Axelrod started and gave up one run in two innings, after allowing four runs in two innings during his first Cactus League trip to the mound. The right-hander, who made four appearances (three starts) for the White Sox in 2011, actually threw a bullpen after the outing and felt good through both.

"Yeah, I'm making progress slowly," said Axelrod, who walked two and struck out one. "I felt like that second inning I was pushing the ball a little bit. I just need to get back with mechanics in staying tall and keeping the ball down in the strike zone."

Stewart and Stults followed with two scoreless innings apiece, giving Stults three scoreless for the spring. While this group basically is fighting for two bullpen spots, there seems to be a certain camaraderie in the competition.

"They are my buddies. I wish nothing but the best for them," Axelrod said. "Hector and I have played together for three years now. We have each other's backs, and Zach Stewart, we got close during last year. We root for each other. I think it's a competitive environment and it's going to be fun."

"It's kind of a race when you get guys in there, their appearances and what they do," White Sox manager Robin Ventura said. "And as we keep moving along, guys move ahead, guys kind of take themselves out of it, but it was pretty good."

Konerko appears OK after fouling ball off knee

GLENDALE, Ariz. -- Paul Konerko fouled a Scott Feldman pitch off of his left knee in the seventh inning of Saturday's 3-2 Cactus League victory over the Rangers. Konerko fought off the pain and finished the at-bat, walking normally to the clubhouse after being replaced by Andy Wilkins in the eighth. He did not require an X-ray, and is not scheduled to be in Sunday's lineup against the Rockies.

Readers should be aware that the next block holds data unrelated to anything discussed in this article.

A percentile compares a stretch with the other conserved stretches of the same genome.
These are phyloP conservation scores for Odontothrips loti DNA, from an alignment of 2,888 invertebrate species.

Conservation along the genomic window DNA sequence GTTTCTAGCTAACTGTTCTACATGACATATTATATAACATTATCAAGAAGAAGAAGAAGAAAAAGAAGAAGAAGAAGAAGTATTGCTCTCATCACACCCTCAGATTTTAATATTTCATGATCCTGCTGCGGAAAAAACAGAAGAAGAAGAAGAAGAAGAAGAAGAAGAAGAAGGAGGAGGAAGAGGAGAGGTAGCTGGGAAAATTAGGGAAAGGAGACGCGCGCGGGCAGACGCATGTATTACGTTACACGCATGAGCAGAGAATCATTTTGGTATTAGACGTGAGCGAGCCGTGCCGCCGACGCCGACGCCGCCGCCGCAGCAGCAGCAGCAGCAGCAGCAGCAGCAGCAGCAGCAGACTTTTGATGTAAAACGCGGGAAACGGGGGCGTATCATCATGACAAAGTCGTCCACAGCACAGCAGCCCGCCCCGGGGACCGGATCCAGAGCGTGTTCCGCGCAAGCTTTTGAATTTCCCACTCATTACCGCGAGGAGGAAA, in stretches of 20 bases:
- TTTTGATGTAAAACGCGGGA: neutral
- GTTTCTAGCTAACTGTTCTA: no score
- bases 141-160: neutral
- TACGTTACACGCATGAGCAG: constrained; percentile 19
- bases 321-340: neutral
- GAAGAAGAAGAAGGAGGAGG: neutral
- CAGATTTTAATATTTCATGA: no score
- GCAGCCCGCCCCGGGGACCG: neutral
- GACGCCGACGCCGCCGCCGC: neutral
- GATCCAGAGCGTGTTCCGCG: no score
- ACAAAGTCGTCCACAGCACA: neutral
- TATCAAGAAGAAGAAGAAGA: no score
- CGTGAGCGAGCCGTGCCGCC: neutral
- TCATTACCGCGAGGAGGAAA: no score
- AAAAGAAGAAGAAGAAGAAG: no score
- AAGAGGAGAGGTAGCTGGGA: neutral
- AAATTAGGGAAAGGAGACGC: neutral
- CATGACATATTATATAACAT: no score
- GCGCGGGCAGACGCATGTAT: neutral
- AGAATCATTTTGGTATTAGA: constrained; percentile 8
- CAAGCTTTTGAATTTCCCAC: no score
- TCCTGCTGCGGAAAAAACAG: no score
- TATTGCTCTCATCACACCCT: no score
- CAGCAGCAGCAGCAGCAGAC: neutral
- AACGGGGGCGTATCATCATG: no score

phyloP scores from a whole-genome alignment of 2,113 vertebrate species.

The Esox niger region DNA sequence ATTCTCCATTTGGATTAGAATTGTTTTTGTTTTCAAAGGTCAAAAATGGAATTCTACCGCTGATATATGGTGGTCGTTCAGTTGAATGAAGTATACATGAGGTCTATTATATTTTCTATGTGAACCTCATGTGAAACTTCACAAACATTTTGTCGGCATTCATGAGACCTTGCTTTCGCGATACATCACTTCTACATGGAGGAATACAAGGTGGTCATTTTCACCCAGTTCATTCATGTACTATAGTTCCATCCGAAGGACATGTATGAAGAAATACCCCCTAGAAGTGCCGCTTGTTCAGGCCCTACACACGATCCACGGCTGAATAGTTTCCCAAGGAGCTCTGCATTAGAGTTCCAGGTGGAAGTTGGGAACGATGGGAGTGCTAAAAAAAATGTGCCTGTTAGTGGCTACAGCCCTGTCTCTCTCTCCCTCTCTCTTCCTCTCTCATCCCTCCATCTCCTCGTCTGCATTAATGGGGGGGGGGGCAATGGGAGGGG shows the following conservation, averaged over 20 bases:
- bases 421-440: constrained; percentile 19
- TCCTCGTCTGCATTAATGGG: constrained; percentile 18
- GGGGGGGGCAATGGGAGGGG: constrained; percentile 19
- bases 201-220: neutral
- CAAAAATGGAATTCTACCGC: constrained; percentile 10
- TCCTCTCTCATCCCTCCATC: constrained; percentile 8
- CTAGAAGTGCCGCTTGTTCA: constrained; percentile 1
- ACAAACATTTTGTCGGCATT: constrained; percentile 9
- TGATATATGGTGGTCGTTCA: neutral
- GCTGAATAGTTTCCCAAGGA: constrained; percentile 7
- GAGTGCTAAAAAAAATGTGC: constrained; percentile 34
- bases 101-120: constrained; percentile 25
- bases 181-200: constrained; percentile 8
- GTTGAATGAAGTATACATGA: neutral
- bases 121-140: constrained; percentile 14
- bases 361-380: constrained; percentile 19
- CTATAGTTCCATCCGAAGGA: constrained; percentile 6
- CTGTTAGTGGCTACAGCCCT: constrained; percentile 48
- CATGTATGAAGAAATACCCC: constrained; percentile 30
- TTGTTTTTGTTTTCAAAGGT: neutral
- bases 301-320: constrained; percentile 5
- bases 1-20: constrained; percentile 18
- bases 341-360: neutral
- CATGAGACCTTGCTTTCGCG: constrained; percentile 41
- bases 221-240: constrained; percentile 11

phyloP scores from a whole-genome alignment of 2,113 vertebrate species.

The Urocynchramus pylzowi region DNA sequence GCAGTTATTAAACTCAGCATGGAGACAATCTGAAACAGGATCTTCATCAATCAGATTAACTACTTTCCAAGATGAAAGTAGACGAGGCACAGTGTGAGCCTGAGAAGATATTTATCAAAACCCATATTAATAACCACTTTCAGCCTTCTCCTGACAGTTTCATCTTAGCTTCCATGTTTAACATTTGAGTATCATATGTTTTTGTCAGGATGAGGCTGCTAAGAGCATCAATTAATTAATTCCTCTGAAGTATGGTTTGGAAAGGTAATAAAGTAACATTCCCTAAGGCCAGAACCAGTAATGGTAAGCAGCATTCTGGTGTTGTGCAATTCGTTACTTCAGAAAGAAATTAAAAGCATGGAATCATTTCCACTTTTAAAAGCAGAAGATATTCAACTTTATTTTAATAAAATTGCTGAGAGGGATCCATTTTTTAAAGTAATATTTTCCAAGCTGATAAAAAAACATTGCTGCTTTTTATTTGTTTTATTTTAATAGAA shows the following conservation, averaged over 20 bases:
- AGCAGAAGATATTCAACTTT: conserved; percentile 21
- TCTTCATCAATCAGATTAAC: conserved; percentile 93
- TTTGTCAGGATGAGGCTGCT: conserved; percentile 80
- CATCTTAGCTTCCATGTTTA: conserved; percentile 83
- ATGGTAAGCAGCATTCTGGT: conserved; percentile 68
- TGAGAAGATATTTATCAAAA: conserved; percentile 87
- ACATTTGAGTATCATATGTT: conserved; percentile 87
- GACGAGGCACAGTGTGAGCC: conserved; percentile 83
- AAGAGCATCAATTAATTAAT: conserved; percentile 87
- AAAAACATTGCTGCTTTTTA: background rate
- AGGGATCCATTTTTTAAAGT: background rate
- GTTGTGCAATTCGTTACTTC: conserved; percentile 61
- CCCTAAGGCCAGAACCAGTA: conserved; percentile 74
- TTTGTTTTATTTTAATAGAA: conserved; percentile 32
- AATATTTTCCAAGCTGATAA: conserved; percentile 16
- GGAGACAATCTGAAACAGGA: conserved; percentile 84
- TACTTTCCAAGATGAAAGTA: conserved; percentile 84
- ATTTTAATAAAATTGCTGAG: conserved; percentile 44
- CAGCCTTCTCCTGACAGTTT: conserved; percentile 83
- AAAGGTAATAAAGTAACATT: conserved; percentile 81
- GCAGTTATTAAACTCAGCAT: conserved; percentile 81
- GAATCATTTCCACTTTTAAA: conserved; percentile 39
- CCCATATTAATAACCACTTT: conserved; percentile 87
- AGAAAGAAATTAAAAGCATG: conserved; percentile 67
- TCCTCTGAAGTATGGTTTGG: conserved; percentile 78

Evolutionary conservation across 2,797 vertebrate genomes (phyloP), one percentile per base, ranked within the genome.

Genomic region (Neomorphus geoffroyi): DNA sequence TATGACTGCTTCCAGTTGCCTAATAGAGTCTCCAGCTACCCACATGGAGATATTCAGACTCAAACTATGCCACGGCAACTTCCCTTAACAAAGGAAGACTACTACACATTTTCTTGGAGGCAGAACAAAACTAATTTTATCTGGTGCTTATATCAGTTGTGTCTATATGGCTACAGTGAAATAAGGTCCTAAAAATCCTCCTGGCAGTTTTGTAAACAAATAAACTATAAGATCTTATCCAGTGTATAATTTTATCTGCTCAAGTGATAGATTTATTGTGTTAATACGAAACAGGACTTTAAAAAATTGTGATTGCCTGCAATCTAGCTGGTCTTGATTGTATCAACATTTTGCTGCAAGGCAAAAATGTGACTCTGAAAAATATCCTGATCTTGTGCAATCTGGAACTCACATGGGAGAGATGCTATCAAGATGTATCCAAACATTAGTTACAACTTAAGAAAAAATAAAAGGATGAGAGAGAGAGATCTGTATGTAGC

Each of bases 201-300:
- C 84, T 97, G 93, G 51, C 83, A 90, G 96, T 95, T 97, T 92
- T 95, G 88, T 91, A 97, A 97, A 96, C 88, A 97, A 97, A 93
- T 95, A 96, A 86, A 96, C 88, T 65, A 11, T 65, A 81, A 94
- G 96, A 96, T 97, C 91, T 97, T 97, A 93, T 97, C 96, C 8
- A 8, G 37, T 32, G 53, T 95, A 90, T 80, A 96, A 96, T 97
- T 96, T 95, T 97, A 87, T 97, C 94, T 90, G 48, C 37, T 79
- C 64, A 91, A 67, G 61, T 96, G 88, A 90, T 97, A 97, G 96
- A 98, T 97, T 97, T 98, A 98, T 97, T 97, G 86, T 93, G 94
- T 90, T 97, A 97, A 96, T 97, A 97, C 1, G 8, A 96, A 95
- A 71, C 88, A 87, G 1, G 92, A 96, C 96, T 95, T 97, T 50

Konerko fought off the pain and finished the at-bat, walking normally to the clubhouse after being replaced by Andy Wilkins in the eighth.

"I don't know if you can bring gear up to your thigh," White Sox manager Robin Ventura said of Konerko, adding with a smile that Konerko should be fine to drive home because he was not in Saturday night's lineup.

Konerko was limited to the designated hitter's spot for 22 games from Aug. 4-28 last season after taking an Andrew Miller pitch off of his left calf/knee area on July 31.

Third to first

• Adam Dunn's second-inning strikeout against Colby Lewis on Saturday was his first this spring. Paul Konerko's fifth-inning single was his first spring hit.

• Manager Robin Ventura praised Lewis' perfect four innings Saturday more than showing worry about his own offense, which had scored two runs in the last two games until a three-run ninth.

"You're looking at guys who have played in only three games, so it happens," said Ventura, joking that the White Sox were simply setting up Lewis for Opening Day. "It was a good pitcher who was really spotting and he threw well."

Scott Merkin is a reporter for MLB.com. Read his blog, Merk's Works, and follow him on Twitter @scottmerkin. This story was not subject to the approval of Major League Baseball or its clubs.